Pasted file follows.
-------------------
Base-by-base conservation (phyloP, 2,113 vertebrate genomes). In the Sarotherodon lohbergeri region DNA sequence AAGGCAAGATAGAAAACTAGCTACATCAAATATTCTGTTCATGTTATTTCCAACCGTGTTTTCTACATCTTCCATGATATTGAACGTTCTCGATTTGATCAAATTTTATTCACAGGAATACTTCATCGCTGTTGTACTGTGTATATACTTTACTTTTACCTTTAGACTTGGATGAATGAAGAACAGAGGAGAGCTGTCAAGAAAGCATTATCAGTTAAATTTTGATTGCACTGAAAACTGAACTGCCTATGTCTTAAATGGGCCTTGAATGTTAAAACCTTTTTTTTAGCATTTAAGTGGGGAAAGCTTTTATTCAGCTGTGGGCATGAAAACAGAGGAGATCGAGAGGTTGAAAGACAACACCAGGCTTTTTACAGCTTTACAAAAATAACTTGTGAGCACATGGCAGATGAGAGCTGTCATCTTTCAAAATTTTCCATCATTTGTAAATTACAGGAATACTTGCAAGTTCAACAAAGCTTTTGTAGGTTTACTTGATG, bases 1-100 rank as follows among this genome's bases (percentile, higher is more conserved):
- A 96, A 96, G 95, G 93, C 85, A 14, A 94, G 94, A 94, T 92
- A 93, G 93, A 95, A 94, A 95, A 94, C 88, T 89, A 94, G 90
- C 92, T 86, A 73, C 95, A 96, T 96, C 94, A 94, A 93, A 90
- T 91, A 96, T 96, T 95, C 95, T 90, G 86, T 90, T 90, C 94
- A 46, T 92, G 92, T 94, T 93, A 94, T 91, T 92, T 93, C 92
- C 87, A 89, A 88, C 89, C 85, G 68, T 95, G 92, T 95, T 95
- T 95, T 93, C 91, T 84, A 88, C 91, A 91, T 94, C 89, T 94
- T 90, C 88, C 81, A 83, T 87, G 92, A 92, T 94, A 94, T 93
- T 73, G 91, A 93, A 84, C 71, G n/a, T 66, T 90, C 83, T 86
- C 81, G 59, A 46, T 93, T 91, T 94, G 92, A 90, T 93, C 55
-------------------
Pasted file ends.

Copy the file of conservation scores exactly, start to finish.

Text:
Base-by-base conservation (phyloP, 2,113 vertebrate genomes). In the Sarotherodon lohbergeri region DNA sequence AAGGCAAGATAGAAAACTAGCTACATCAAATATTCTGTTCATGTTATTTCCAACCGTGTTTTCTACATCTTCCATGATATTGAACGTTCTCGATTTGATCAAATTTTATTCACAGGAATACTTCATCGCTGTTGTACTGTGTATATACTTTACTTTTACCTTTAGACTTGGATGAATGAAGAACAGAGGAGAGCTGTCAAGAAAGCATTATCAGTTAAATTTTGATTGCACTGAAAACTGAACTGCCTATGTCTTAAATGGGCCTTGAATGTTAAAACCTTTTTTTTAGCATTTAAGTGGGGAAAGCTTTTATTCAGCTGTGGGCATGAAAACAGAGGAGATCGAGAGGTTGAAAGACAACACCAGGCTTTTTACAGCTTTACAAAAATAACTTGTGAGCACATGGCAGATGAGAGCTGTCATCTTTCAAAATTTTCCATCATTTGTAAATTACAGGAATACTTGCAAGTTCAACAAAGCTTTTGTAGGTTTACTTGATG, bases 1-100 rank as follows among this genome's bases (percentile, higher is more conserved):
- A 96, A 96, G 95, G 93, C 85, A 14, A 94, G 94, A 94, T 92
- A 93, G 93, A 95, A 94, A 95, A 94, C 88, T 89, A 94, G 90
- C 92, T 86, A 73, C 95, A 96, T 96, C 94, A 94, A 93, A 90
- T 91, A 96, T 96, T 95, C 95, T 90, G 86, T 90, T 90, C 94
- A 46, T 92, G 92, T 94, T 93, A 94, T 91, T 92, T 93, C 92
- C 87, A 89, A 88, C 89, C 85, G 68, T 95, G 92, T 95, T 95
- T 95, T 93, C 91, T 84, A 88, C 91, A 91, T 94, C 89, T 94
- T 90, C 88, C 81, A 83, T 87, G 92, A 92, T 94, A 94, T 93
- T 73, G 91, A 93, A 84, C 71, G n/a, T 66, T 90, C 83, T 86
- C 81, G 59, A 46, T 93, T 91, T 94, G 92, A 90, T 93, C 55